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Reiter Foothills Is the Pits for Off Road Vehicles... in a Good Way

For off-road wheelers, Reiter Foothills is a place to experience the camaraderie the park is known for.

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Rock crawling. Dirt biking. Trail bashing. Does that sound like your kind of fun?

For off-road wheelers of every persuasion, Reiter Foothills is the place where you can have just that. At just an hour and a half northeast of Seattle, located between Gold Bar and Index, Reiter Foothills is the closest recreation area for ORV lovers out of the four most popular in Washington State.

But don’t come just to test out your latest kit upgrade. Come and experience Reiter’s camaraderie. Here, it’s not uncommon for complete strangers to help each other out with parts taken from their own vehicle if they meet a new friend in a sticky situation.

Better known as Reiter Pit to locals, the publicly accessible land has played a huge role in the off-road community since the 1960’s.

Before the Department of Natural Resources temporarily closed the park in 2007, off-road addicts came from all over the country just to get lost in Reiter’s legendary rugged terrain, giving rise to a thriving tribe. During its closure, DNR staff took decisive action to make off-road recreation at Reiter Foothills safer for visitors and healthier for the environment.

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Reopened in 2009, the park now plays a revived role to the ORV community, eager to restore Reiter Pit to its heyday when it hosted national competitions and bike trials. Many of the groups that use the park are regular volunteers, helping to ensure that the trails are not only safe but fun and challenging for off-roaders too.

Four-by-four drivers can spend a whole weekend navigating six miles of high-density and high-intensity trails designated just for them. The most skilled drivers with elite equipment can expect to complete the most rigorous trail in about 45 minutes.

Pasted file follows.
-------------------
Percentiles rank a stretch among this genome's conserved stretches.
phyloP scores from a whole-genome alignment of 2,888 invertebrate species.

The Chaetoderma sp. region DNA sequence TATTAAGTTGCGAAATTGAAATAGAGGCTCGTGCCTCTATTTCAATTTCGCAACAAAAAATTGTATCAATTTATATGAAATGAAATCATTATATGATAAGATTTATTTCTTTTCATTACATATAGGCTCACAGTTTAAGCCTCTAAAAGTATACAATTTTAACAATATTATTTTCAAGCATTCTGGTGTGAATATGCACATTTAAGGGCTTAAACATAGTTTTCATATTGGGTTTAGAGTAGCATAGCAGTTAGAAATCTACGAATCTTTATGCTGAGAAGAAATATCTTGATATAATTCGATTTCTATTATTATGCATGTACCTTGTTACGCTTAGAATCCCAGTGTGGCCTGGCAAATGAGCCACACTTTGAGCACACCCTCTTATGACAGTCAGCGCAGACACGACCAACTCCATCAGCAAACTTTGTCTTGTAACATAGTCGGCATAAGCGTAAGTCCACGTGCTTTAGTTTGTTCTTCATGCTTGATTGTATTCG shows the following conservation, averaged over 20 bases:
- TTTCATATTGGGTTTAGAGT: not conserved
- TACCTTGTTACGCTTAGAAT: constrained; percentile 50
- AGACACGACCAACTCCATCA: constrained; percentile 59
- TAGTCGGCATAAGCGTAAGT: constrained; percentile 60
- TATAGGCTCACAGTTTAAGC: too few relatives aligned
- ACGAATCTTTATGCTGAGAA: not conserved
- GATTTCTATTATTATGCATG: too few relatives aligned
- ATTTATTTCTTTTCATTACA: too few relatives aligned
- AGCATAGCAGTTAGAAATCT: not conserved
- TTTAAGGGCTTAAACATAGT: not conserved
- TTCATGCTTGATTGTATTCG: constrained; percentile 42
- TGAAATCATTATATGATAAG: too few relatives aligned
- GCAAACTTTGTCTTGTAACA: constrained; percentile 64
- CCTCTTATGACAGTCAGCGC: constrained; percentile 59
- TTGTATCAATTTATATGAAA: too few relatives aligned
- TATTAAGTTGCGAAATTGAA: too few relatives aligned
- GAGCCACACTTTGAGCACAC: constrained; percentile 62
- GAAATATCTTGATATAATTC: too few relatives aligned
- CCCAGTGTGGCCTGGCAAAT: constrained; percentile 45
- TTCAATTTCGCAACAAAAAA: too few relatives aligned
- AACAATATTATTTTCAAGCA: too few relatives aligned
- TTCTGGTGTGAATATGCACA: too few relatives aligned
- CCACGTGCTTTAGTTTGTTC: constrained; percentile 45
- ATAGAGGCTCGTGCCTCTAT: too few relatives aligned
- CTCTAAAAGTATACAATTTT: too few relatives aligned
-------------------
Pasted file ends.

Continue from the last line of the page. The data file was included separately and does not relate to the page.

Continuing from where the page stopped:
ATV riders have nine miles of trails to play on. Dirt bikers have access to five miles and to two open-space areas for trials bikers to master their technique and get a good adrenaline boost.

One of those areas is chockful of boulders for every kind jump imaginable. The other has a striking kettle feature where the ground sinks in to create a nature-made halfpipe.

As improvements continue, Reiter Foothills is seeing a comeback that has taken years of planning and community feedback to generate.

The next challenge for the DNR is the planning and building of trails for UTVs to be unveiled over the next two years. And eventually, campers will have a place at Reiter Foothills too.

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Ready to load up your ride and come for a visit? Then keep these four guidelines in mind.

  • While entry into Reiter is free, all ORVs are required to have ORV tabs
  • Visitors need a Discover Pass for parking
  • Each vehicle operator must carry a spark arrester with them at all times
  • ATV riders and dirt bikers must wear helmets

Need to gear up before your visit? Premier Polaris in Monroe is the place to call. Even if they can’t help you, they know the business that can.

Once you get a taste for off-roading at Reiter, you’re sure to return. Almost everyone does.